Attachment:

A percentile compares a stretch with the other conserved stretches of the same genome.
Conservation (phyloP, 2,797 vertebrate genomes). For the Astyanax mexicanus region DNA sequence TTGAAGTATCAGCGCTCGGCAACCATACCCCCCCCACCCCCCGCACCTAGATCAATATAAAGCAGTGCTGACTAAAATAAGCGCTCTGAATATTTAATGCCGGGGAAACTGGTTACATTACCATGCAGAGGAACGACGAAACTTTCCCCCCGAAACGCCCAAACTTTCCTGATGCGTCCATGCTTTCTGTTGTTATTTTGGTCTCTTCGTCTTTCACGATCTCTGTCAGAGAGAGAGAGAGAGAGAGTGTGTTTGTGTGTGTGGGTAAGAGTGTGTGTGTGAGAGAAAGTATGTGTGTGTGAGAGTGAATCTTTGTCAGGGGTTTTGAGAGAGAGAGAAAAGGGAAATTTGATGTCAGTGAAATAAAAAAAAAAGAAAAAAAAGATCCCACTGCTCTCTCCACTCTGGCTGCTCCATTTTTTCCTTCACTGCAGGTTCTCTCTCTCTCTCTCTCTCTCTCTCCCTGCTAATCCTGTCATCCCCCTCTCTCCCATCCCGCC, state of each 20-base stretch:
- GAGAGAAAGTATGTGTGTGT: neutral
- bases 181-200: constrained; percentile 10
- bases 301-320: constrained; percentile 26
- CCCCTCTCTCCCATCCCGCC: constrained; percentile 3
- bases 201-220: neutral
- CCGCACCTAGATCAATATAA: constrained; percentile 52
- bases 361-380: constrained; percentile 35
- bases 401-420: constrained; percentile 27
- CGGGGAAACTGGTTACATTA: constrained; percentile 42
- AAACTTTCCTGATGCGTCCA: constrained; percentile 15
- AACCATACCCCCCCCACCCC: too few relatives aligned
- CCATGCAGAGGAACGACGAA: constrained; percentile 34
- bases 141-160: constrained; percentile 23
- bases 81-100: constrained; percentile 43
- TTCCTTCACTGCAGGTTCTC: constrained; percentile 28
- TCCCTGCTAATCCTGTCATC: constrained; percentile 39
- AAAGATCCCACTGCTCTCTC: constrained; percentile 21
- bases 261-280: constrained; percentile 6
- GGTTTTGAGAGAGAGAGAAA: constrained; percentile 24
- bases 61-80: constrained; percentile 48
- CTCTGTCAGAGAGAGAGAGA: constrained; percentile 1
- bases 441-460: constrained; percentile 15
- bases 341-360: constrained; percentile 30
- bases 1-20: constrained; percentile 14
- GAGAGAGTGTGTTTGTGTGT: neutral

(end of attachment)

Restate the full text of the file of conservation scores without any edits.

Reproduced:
A percentile compares a stretch with the other conserved stretches of the same genome.
Conservation (phyloP, 2,797 vertebrate genomes). For the Astyanax mexicanus region DNA sequence TTGAAGTATCAGCGCTCGGCAACCATACCCCCCCCACCCCCCGCACCTAGATCAATATAAAGCAGTGCTGACTAAAATAAGCGCTCTGAATATTTAATGCCGGGGAAACTGGTTACATTACCATGCAGAGGAACGACGAAACTTTCCCCCCGAAACGCCCAAACTTTCCTGATGCGTCCATGCTTTCTGTTGTTATTTTGGTCTCTTCGTCTTTCACGATCTCTGTCAGAGAGAGAGAGAGAGAGAGTGTGTTTGTGTGTGTGGGTAAGAGTGTGTGTGTGAGAGAAAGTATGTGTGTGTGAGAGTGAATCTTTGTCAGGGGTTTTGAGAGAGAGAGAAAAGGGAAATTTGATGTCAGTGAAATAAAAAAAAAAGAAAAAAAAGATCCCACTGCTCTCTCCACTCTGGCTGCTCCATTTTTTCCTTCACTGCAGGTTCTCTCTCTCTCTCTCTCTCTCTCTCCCTGCTAATCCTGTCATCCCCCTCTCTCCCATCCCGCC, state of each 20-base stretch:
- GAGAGAAAGTATGTGTGTGT: neutral
- bases 181-200: constrained; percentile 10
- bases 301-320: constrained; percentile 26
- CCCCTCTCTCCCATCCCGCC: constrained; percentile 3
- bases 201-220: neutral
- CCGCACCTAGATCAATATAA: constrained; percentile 52
- bases 361-380: constrained; percentile 35
- bases 401-420: constrained; percentile 27
- CGGGGAAACTGGTTACATTA: constrained; percentile 42
- AAACTTTCCTGATGCGTCCA: constrained; percentile 15
- AACCATACCCCCCCCACCCC: too few relatives aligned
- CCATGCAGAGGAACGACGAA: constrained; percentile 34
- bases 141-160: constrained; percentile 23
- bases 81-100: constrained; percentile 43
- TTCCTTCACTGCAGGTTCTC: constrained; percentile 28
- TCCCTGCTAATCCTGTCATC: constrained; percentile 39
- AAAGATCCCACTGCTCTCTC: constrained; percentile 21
- bases 261-280: constrained; percentile 6
- GGTTTTGAGAGAGAGAGAAA: constrained; percentile 24
- bases 61-80: constrained; percentile 48
- CTCTGTCAGAGAGAGAGAGA: constrained; percentile 1
- bases 441-460: constrained; percentile 15
- bases 341-360: constrained; percentile 30
- bases 1-20: constrained; percentile 14
- GAGAGAGTGTGTTTGTGTGT: neutral